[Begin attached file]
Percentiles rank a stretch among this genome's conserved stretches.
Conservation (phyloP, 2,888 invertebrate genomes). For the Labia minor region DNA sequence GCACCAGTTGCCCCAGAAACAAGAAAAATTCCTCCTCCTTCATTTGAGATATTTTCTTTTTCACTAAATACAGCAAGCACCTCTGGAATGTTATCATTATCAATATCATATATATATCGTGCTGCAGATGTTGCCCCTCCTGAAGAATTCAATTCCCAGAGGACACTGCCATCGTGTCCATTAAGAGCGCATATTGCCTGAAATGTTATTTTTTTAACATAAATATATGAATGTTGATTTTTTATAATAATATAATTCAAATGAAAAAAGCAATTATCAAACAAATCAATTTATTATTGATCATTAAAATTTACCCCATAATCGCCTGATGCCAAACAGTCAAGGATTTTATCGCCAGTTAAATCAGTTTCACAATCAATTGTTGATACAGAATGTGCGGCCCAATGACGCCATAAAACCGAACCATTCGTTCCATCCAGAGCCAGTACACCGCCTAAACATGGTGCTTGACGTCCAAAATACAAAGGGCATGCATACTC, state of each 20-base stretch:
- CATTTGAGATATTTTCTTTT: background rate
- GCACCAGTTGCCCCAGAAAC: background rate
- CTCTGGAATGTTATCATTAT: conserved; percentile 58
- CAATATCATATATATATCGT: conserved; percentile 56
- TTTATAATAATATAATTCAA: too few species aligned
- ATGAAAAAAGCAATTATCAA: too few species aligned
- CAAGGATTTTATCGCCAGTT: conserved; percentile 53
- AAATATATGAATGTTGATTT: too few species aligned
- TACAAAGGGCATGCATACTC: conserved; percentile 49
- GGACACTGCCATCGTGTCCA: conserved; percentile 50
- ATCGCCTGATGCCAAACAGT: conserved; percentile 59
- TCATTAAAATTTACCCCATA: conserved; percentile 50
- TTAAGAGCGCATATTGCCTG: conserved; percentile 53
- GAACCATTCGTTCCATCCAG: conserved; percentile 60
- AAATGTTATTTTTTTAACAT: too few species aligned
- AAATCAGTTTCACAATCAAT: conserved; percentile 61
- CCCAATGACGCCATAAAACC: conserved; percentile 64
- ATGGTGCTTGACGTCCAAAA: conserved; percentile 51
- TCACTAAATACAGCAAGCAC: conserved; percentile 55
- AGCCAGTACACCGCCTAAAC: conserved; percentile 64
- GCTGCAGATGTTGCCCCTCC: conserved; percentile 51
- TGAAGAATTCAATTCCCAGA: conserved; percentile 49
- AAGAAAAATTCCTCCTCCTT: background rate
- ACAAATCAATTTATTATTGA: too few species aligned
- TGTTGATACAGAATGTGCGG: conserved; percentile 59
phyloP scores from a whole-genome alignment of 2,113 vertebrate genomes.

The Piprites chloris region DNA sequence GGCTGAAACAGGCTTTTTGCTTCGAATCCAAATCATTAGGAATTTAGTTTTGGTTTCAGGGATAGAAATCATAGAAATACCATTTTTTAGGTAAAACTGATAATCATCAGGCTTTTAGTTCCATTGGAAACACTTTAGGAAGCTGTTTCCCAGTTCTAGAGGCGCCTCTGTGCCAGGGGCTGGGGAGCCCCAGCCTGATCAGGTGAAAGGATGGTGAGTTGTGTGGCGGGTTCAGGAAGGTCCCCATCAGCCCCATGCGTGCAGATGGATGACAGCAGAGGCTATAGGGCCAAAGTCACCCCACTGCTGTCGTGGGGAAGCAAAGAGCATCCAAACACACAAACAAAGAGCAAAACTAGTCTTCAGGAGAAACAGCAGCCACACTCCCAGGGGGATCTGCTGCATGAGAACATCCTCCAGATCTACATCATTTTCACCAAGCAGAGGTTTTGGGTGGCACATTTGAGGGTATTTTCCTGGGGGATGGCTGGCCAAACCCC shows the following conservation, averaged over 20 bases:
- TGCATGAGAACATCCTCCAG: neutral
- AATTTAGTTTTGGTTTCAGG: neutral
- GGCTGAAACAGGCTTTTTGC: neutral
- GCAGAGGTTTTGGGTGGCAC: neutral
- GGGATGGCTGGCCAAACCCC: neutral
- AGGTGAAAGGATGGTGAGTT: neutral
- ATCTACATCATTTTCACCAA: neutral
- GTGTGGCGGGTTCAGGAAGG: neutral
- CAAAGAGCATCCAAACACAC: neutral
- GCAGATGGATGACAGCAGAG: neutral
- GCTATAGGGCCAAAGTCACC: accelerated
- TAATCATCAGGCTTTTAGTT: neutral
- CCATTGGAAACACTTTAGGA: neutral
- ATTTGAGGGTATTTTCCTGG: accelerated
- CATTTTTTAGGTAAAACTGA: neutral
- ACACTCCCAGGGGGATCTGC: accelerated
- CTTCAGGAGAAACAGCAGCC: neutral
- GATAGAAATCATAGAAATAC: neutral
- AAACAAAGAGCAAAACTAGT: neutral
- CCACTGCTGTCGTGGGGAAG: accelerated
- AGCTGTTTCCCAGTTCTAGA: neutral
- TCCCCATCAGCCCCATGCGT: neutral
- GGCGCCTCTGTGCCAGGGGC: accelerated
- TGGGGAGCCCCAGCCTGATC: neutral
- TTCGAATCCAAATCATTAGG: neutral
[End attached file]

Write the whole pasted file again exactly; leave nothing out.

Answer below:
Percentiles rank a stretch among this genome's conserved stretches.
Conservation (phyloP, 2,888 invertebrate genomes). For the Labia minor region DNA sequence GCACCAGTTGCCCCAGAAACAAGAAAAATTCCTCCTCCTTCATTTGAGATATTTTCTTTTTCACTAAATACAGCAAGCACCTCTGGAATGTTATCATTATCAATATCATATATATATCGTGCTGCAGATGTTGCCCCTCCTGAAGAATTCAATTCCCAGAGGACACTGCCATCGTGTCCATTAAGAGCGCATATTGCCTGAAATGTTATTTTTTTAACATAAATATATGAATGTTGATTTTTTATAATAATATAATTCAAATGAAAAAAGCAATTATCAAACAAATCAATTTATTATTGATCATTAAAATTTACCCCATAATCGCCTGATGCCAAACAGTCAAGGATTTTATCGCCAGTTAAATCAGTTTCACAATCAATTGTTGATACAGAATGTGCGGCCCAATGACGCCATAAAACCGAACCATTCGTTCCATCCAGAGCCAGTACACCGCCTAAACATGGTGCTTGACGTCCAAAATACAAAGGGCATGCATACTC, state of each 20-base stretch:
- CATTTGAGATATTTTCTTTT: background rate
- GCACCAGTTGCCCCAGAAAC: background rate
- CTCTGGAATGTTATCATTAT: conserved; percentile 58
- CAATATCATATATATATCGT: conserved; percentile 56
- TTTATAATAATATAATTCAA: too few species aligned
- ATGAAAAAAGCAATTATCAA: too few species aligned
- CAAGGATTTTATCGCCAGTT: conserved; percentile 53
- AAATATATGAATGTTGATTT: too few species aligned
- TACAAAGGGCATGCATACTC: conserved; percentile 49
- GGACACTGCCATCGTGTCCA: conserved; percentile 50
- ATCGCCTGATGCCAAACAGT: conserved; percentile 59
- TCATTAAAATTTACCCCATA: conserved; percentile 50
- TTAAGAGCGCATATTGCCTG: conserved; percentile 53
- GAACCATTCGTTCCATCCAG: conserved; percentile 60
- AAATGTTATTTTTTTAACAT: too few species aligned
- AAATCAGTTTCACAATCAAT: conserved; percentile 61
- CCCAATGACGCCATAAAACC: conserved; percentile 64
- ATGGTGCTTGACGTCCAAAA: conserved; percentile 51
- TCACTAAATACAGCAAGCAC: conserved; percentile 55
- AGCCAGTACACCGCCTAAAC: conserved; percentile 64
- GCTGCAGATGTTGCCCCTCC: conserved; percentile 51
- TGAAGAATTCAATTCCCAGA: conserved; percentile 49
- AAGAAAAATTCCTCCTCCTT: background rate
- ACAAATCAATTTATTATTGA: too few species aligned
- TGTTGATACAGAATGTGCGG: conserved; percentile 59
phyloP scores from a whole-genome alignment of 2,113 vertebrate genomes.

The Piprites chloris region DNA sequence GGCTGAAACAGGCTTTTTGCTTCGAATCCAAATCATTAGGAATTTAGTTTTGGTTTCAGGGATAGAAATCATAGAAATACCATTTTTTAGGTAAAACTGATAATCATCAGGCTTTTAGTTCCATTGGAAACACTTTAGGAAGCTGTTTCCCAGTTCTAGAGGCGCCTCTGTGCCAGGGGCTGGGGAGCCCCAGCCTGATCAGGTGAAAGGATGGTGAGTTGTGTGGCGGGTTCAGGAAGGTCCCCATCAGCCCCATGCGTGCAGATGGATGACAGCAGAGGCTATAGGGCCAAAGTCACCCCACTGCTGTCGTGGGGAAGCAAAGAGCATCCAAACACACAAACAAAGAGCAAAACTAGTCTTCAGGAGAAACAGCAGCCACACTCCCAGGGGGATCTGCTGCATGAGAACATCCTCCAGATCTACATCATTTTCACCAAGCAGAGGTTTTGGGTGGCACATTTGAGGGTATTTTCCTGGGGGATGGCTGGCCAAACCCC shows the following conservation, averaged over 20 bases:
- TGCATGAGAACATCCTCCAG: neutral
- AATTTAGTTTTGGTTTCAGG: neutral
- GGCTGAAACAGGCTTTTTGC: neutral
- GCAGAGGTTTTGGGTGGCAC: neutral
- GGGATGGCTGGCCAAACCCC: neutral
- AGGTGAAAGGATGGTGAGTT: neutral
- ATCTACATCATTTTCACCAA: neutral
- GTGTGGCGGGTTCAGGAAGG: neutral
- CAAAGAGCATCCAAACACAC: neutral
- GCAGATGGATGACAGCAGAG: neutral
- GCTATAGGGCCAAAGTCACC: accelerated
- TAATCATCAGGCTTTTAGTT: neutral
- CCATTGGAAACACTTTAGGA: neutral
- ATTTGAGGGTATTTTCCTGG: accelerated
- CATTTTTTAGGTAAAACTGA: neutral
- ACACTCCCAGGGGGATCTGC: accelerated
- CTTCAGGAGAAACAGCAGCC: neutral
- GATAGAAATCATAGAAATAC: neutral
- AAACAAAGAGCAAAACTAGT: neutral
- CCACTGCTGTCGTGGGGAAG: accelerated
- AGCTGTTTCCCAGTTCTAGA: neutral
- TCCCCATCAGCCCCATGCGT: neutral
- GGCGCCTCTGTGCCAGGGGC: accelerated
- TGGGGAGCCCCAGCCTGATC: neutral
- TTCGAATCCAAATCATTAGG: neutral